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Cloud Computing Comes to Healthcare Management

There’s big news on the healthcare technology front: Cloud computing company Salesforce.com and Dutch electronics firm Philips have announced plans for an “open cloud-based, healthcare platform,” according to the New York Times.

There have been other high-profile cloud entries in health care, notably Google Health, a personal health records initiative, which opened in 2008 and was shut in 2011. But Salesforce is an enterprise cloud company and it is taking a very different approach. Its initial move, with Philips, is to focus on a specific target in health care — using technology to manage chronic ailments.

Notably, Google tried to attract consumers. Salesforce and Philips are going directly for large healthcare providers in a focused way. But that focus is wider than it may look when you remember that chronic diseases include heart disease, cancer, diabetes, arthritis, and obesity.

People with an MBA in healthcare often leave technology implications to clinicians or IT personnel. But cloud computing offers a radical change in how organizations have used computers for decades. The shift has implications for how healthcare managers will budget, plan capital expenditures, allocate resources, and even design business processes.

For example, to some degree, many clinical systems have been, of practical necessity, centered on the provider. Putting the organization at the center of treatment necessitates certain expectations and assumptions that constrain how care delivery can happen.

This new venture literally puts the patient at the center with sensors to monitor vital functions. Data can get pushed over the Internet, presumably in a variety of ways, to a cloud system that analyzes the data from many patients. Algorithms can determine which patient is currently the highest priority, essentially automating a specialized version of triage. The appropriate nurse practitioner receives an alert to contact the patient. The result could be improved outcomes and reduced expenses by stopping problems before they would require more costly intervention or even hospital admission.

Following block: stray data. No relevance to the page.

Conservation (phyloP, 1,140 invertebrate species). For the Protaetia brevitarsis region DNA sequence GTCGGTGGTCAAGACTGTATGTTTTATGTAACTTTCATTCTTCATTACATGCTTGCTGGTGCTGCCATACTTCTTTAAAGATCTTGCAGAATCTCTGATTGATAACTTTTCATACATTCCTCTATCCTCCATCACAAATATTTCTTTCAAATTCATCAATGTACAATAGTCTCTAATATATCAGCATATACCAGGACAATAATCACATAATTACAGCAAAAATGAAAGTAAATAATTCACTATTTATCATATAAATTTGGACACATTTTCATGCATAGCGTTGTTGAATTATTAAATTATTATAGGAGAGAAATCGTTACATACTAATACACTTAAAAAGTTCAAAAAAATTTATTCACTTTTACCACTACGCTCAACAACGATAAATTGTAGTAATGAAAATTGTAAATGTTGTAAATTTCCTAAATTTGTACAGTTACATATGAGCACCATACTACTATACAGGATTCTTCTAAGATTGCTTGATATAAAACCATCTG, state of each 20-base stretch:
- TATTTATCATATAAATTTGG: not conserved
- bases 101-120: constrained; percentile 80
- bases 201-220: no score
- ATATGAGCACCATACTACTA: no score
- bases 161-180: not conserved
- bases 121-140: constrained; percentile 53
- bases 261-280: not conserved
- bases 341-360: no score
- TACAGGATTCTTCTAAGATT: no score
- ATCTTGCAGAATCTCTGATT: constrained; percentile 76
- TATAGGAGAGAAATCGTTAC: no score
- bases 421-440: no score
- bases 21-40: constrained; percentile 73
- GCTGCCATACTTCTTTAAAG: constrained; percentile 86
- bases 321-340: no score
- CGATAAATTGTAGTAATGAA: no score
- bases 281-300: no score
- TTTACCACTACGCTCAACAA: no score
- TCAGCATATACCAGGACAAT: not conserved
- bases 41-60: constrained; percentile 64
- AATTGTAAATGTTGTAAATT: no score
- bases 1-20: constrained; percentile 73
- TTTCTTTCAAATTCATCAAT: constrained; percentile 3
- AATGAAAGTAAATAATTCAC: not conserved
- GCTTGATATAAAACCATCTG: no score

Having computers make decisions and instruct healthcare professionals whom to contact and when is outside the typical approach of the industry. Managing people and processes when using a tool like this new cloud system from Salesforce is significantly different from depending on professionals to read charts and remember when to take action.

Cloud computing is likely to make many more inroads into healthcare, just as it has in so many other industries and functions. The potential to reduce spending on in-house hardware, gain new capabilities, and connect patients with professionals is too strong for organizations to ignore it. Now is the time for executives and managers to investigate this form of computing, understand some of the changes that could come about, and consider how healthcare management will change as a result.

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